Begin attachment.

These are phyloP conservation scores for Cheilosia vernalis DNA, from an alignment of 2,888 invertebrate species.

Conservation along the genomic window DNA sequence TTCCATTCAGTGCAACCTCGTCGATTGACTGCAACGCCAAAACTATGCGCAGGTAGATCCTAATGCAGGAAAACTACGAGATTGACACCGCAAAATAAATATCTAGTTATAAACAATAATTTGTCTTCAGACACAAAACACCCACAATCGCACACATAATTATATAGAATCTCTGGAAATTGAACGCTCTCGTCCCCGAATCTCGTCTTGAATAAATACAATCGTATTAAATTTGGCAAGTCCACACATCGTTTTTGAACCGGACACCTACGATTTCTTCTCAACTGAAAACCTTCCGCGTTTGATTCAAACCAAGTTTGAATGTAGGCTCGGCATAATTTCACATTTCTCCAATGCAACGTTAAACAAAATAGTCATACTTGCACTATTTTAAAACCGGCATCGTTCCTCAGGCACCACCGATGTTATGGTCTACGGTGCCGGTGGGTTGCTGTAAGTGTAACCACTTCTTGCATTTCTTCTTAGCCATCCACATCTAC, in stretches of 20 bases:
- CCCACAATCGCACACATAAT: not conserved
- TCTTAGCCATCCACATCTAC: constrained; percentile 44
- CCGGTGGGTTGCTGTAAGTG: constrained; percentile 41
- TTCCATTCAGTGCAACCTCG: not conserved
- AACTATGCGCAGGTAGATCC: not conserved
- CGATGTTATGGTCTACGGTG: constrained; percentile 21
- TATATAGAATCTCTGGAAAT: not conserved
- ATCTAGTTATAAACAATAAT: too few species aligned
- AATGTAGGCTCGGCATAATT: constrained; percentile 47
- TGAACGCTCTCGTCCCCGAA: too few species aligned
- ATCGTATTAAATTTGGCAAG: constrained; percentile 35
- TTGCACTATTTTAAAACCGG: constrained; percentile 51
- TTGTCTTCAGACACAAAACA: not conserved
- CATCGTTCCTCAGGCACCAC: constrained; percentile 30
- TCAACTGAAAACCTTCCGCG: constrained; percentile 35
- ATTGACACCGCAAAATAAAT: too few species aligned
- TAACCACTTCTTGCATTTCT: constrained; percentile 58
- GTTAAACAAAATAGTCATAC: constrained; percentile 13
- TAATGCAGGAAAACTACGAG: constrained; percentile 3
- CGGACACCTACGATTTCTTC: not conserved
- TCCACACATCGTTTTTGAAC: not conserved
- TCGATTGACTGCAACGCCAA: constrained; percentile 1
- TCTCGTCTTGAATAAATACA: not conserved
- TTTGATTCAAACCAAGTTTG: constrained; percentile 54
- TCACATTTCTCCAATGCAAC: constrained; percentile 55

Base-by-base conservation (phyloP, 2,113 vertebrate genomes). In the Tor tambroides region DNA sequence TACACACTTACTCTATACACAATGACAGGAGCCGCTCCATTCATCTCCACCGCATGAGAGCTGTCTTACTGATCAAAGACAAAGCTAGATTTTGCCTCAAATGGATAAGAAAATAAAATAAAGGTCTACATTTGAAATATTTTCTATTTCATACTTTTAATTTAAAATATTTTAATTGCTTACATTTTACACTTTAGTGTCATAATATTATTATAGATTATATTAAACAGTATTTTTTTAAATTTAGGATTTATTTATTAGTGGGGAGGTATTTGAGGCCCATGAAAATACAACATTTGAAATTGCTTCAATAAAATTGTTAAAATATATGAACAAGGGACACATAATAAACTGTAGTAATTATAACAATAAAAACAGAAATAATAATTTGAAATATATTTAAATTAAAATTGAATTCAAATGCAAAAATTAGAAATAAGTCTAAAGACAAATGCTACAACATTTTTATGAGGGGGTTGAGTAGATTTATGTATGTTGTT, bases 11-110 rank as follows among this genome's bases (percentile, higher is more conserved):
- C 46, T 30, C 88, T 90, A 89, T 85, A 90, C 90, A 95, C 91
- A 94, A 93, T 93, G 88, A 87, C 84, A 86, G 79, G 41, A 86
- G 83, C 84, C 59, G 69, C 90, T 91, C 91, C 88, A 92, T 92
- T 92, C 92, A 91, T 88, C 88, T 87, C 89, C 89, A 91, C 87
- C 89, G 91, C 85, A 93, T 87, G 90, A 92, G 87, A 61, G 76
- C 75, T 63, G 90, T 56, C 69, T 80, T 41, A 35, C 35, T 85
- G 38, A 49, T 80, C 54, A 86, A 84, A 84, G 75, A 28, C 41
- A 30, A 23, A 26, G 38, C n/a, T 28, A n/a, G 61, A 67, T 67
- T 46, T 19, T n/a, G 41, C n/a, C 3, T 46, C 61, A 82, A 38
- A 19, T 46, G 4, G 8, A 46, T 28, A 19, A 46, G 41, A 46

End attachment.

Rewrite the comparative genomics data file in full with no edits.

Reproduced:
These are phyloP conservation scores for Cheilosia vernalis DNA, from an alignment of 2,888 invertebrate species.

Conservation along the genomic window DNA sequence TTCCATTCAGTGCAACCTCGTCGATTGACTGCAACGCCAAAACTATGCGCAGGTAGATCCTAATGCAGGAAAACTACGAGATTGACACCGCAAAATAAATATCTAGTTATAAACAATAATTTGTCTTCAGACACAAAACACCCACAATCGCACACATAATTATATAGAATCTCTGGAAATTGAACGCTCTCGTCCCCGAATCTCGTCTTGAATAAATACAATCGTATTAAATTTGGCAAGTCCACACATCGTTTTTGAACCGGACACCTACGATTTCTTCTCAACTGAAAACCTTCCGCGTTTGATTCAAACCAAGTTTGAATGTAGGCTCGGCATAATTTCACATTTCTCCAATGCAACGTTAAACAAAATAGTCATACTTGCACTATTTTAAAACCGGCATCGTTCCTCAGGCACCACCGATGTTATGGTCTACGGTGCCGGTGGGTTGCTGTAAGTGTAACCACTTCTTGCATTTCTTCTTAGCCATCCACATCTAC, in stretches of 20 bases:
- CCCACAATCGCACACATAAT: not conserved
- TCTTAGCCATCCACATCTAC: constrained; percentile 44
- CCGGTGGGTTGCTGTAAGTG: constrained; percentile 41
- TTCCATTCAGTGCAACCTCG: not conserved
- AACTATGCGCAGGTAGATCC: not conserved
- CGATGTTATGGTCTACGGTG: constrained; percentile 21
- TATATAGAATCTCTGGAAAT: not conserved
- ATCTAGTTATAAACAATAAT: too few species aligned
- AATGTAGGCTCGGCATAATT: constrained; percentile 47
- TGAACGCTCTCGTCCCCGAA: too few species aligned
- ATCGTATTAAATTTGGCAAG: constrained; percentile 35
- TTGCACTATTTTAAAACCGG: constrained; percentile 51
- TTGTCTTCAGACACAAAACA: not conserved
- CATCGTTCCTCAGGCACCAC: constrained; percentile 30
- TCAACTGAAAACCTTCCGCG: constrained; percentile 35
- ATTGACACCGCAAAATAAAT: too few species aligned
- TAACCACTTCTTGCATTTCT: constrained; percentile 58
- GTTAAACAAAATAGTCATAC: constrained; percentile 13
- TAATGCAGGAAAACTACGAG: constrained; percentile 3
- CGGACACCTACGATTTCTTC: not conserved
- TCCACACATCGTTTTTGAAC: not conserved
- TCGATTGACTGCAACGCCAA: constrained; percentile 1
- TCTCGTCTTGAATAAATACA: not conserved
- TTTGATTCAAACCAAGTTTG: constrained; percentile 54
- TCACATTTCTCCAATGCAAC: constrained; percentile 55

Base-by-base conservation (phyloP, 2,113 vertebrate genomes). In the Tor tambroides region DNA sequence TACACACTTACTCTATACACAATGACAGGAGCCGCTCCATTCATCTCCACCGCATGAGAGCTGTCTTACTGATCAAAGACAAAGCTAGATTTTGCCTCAAATGGATAAGAAAATAAAATAAAGGTCTACATTTGAAATATTTTCTATTTCATACTTTTAATTTAAAATATTTTAATTGCTTACATTTTACACTTTAGTGTCATAATATTATTATAGATTATATTAAACAGTATTTTTTTAAATTTAGGATTTATTTATTAGTGGGGAGGTATTTGAGGCCCATGAAAATACAACATTTGAAATTGCTTCAATAAAATTGTTAAAATATATGAACAAGGGACACATAATAAACTGTAGTAATTATAACAATAAAAACAGAAATAATAATTTGAAATATATTTAAATTAAAATTGAATTCAAATGCAAAAATTAGAAATAAGTCTAAAGACAAATGCTACAACATTTTTATGAGGGGGTTGAGTAGATTTATGTATGTTGTT, bases 11-110 rank as follows among this genome's bases (percentile, higher is more conserved):
- C 46, T 30, C 88, T 90, A 89, T 85, A 90, C 90, A 95, C 91
- A 94, A 93, T 93, G 88, A 87, C 84, A 86, G 79, G 41, A 86
- G 83, C 84, C 59, G 69, C 90, T 91, C 91, C 88, A 92, T 92
- T 92, C 92, A 91, T 88, C 88, T 87, C 89, C 89, A 91, C 87
- C 89, G 91, C 85, A 93, T 87, G 90, A 92, G 87, A 61, G 76
- C 75, T 63, G 90, T 56, C 69, T 80, T 41, A 35, C 35, T 85
- G 38, A 49, T 80, C 54, A 86, A 84, A 84, G 75, A 28, C 41
- A 30, A 23, A 26, G 38, C n/a, T 28, A n/a, G 61, A 67, T 67
- T 46, T 19, T n/a, G 41, C n/a, C 3, T 46, C 61, A 82, A 38
- A 19, T 46, G 4, G 8, A 46, T 28, A 19, A 46, G 41, A 46